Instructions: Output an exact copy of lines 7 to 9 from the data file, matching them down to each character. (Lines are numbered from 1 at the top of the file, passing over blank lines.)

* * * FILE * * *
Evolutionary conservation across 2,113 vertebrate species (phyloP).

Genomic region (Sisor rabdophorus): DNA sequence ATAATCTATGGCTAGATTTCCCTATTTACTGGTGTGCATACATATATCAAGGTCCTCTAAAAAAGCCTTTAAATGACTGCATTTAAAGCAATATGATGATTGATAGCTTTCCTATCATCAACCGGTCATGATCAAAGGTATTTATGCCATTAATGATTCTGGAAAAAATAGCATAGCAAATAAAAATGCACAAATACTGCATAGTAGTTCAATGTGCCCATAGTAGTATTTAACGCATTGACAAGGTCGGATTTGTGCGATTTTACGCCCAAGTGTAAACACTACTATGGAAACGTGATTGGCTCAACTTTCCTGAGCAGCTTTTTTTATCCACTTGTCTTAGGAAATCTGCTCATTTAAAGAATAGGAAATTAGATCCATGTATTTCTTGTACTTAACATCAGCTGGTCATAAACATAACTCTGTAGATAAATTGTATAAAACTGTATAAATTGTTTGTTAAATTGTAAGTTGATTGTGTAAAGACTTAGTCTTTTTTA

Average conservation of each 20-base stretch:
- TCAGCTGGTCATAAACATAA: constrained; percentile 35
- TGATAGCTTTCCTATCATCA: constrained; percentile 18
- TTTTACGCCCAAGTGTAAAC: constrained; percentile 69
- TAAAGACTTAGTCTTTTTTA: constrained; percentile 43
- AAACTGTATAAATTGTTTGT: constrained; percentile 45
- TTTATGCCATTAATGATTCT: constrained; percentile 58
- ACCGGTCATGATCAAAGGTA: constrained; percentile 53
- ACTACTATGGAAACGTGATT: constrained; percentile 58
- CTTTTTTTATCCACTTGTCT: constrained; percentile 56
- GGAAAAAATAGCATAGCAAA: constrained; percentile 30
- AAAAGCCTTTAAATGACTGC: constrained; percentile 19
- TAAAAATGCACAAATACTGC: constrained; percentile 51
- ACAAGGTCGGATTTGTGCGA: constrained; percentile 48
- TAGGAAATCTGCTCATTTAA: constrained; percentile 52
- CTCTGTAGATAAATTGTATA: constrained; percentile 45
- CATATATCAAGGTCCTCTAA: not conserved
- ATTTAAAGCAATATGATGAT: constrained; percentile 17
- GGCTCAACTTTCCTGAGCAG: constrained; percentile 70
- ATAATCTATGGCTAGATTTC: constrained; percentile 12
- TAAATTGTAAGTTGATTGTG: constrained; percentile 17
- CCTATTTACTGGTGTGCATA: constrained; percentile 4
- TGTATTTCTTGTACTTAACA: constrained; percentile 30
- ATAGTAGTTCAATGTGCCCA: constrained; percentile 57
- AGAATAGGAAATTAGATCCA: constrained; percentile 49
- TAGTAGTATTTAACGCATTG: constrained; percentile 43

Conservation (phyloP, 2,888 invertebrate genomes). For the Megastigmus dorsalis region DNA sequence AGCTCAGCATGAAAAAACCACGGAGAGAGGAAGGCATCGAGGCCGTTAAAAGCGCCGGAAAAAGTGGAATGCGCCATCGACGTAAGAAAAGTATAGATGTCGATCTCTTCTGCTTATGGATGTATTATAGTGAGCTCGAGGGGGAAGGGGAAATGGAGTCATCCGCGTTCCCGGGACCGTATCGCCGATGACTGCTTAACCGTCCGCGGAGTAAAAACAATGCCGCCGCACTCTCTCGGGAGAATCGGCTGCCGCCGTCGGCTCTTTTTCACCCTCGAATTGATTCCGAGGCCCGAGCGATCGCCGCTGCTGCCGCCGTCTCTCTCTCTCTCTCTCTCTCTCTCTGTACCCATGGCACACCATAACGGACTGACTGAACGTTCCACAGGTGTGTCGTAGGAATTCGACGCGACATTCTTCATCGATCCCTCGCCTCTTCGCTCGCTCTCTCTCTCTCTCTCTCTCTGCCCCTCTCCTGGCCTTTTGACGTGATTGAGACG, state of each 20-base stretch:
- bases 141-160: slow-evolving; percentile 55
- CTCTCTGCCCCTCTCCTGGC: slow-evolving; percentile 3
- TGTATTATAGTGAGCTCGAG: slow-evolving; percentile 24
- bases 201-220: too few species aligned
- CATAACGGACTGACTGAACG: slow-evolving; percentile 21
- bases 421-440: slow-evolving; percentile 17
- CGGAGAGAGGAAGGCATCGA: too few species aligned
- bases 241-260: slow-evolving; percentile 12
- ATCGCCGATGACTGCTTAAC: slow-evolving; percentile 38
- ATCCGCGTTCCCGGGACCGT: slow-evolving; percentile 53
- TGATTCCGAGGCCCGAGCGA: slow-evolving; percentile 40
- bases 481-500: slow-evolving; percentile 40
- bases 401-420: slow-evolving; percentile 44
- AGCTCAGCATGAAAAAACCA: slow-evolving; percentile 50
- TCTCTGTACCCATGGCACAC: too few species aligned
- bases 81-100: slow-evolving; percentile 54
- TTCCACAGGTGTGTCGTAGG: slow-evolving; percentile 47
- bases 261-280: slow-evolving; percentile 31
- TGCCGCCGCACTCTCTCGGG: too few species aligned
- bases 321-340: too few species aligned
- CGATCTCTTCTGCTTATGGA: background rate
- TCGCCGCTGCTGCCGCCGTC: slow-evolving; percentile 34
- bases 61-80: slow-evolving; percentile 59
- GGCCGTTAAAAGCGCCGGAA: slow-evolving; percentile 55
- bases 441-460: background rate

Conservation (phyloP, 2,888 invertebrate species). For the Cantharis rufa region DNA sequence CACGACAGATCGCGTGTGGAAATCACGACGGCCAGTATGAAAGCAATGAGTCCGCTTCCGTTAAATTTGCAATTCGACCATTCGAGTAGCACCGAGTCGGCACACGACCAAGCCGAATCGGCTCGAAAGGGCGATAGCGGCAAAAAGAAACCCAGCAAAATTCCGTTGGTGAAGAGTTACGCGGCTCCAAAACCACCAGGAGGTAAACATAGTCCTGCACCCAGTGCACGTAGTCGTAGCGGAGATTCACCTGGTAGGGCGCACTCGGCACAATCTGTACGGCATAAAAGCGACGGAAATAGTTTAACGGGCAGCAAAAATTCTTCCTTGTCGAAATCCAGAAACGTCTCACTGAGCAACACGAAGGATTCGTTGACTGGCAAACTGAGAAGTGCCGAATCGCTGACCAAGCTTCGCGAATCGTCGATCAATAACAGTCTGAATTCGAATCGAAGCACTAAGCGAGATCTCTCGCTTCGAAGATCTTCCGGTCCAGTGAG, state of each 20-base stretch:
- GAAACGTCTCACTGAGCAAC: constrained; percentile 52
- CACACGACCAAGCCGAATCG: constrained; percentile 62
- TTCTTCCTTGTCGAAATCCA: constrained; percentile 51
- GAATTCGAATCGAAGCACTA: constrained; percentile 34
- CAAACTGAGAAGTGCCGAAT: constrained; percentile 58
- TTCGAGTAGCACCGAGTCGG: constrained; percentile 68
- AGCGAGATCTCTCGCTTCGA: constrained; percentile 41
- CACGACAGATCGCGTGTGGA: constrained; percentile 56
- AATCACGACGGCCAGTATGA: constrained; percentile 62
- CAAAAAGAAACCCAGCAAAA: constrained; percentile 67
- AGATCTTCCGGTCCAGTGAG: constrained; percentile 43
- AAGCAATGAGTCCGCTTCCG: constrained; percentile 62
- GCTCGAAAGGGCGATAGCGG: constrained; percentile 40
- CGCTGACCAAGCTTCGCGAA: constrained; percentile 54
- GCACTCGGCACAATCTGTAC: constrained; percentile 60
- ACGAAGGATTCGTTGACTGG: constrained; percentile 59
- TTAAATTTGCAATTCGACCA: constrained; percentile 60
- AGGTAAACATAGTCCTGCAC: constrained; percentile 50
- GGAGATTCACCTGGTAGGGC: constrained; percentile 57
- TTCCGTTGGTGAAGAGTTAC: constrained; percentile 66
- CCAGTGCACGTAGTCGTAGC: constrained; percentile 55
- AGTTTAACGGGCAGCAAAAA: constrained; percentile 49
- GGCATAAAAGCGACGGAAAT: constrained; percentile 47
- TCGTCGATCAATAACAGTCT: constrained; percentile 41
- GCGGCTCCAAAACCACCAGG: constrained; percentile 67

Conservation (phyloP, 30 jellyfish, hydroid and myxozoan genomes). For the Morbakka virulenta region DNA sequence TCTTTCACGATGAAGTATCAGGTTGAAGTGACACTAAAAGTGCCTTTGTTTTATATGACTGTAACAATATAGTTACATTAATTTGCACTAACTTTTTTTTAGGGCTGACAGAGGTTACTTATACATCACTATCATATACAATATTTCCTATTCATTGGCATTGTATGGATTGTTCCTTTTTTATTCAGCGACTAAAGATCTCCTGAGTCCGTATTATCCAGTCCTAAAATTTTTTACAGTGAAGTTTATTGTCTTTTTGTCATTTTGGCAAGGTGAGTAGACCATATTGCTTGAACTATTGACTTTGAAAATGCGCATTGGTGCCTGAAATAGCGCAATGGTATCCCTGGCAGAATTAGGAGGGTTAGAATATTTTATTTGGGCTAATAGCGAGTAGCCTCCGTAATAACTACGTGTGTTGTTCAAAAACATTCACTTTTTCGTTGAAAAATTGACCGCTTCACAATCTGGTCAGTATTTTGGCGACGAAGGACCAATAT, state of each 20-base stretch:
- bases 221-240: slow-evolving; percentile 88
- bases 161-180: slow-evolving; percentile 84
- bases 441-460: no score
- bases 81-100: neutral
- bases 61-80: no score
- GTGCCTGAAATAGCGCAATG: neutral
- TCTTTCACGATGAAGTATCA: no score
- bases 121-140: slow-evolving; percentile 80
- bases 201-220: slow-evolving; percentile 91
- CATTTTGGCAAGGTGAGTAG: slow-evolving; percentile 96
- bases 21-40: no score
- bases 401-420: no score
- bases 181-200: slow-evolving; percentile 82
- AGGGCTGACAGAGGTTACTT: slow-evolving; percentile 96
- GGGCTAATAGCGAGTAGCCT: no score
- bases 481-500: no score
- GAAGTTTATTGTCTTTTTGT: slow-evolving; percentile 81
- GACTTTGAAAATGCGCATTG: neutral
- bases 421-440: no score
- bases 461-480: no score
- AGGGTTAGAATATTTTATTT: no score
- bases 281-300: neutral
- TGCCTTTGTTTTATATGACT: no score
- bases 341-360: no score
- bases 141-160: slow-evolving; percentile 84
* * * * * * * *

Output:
- TAAAGACTTAGTCTTTTTTA: constrained; percentile 43
- AAACTGTATAAATTGTTTGT: constrained; percentile 45
- TTTATGCCATTAATGATTCT: constrained; percentile 58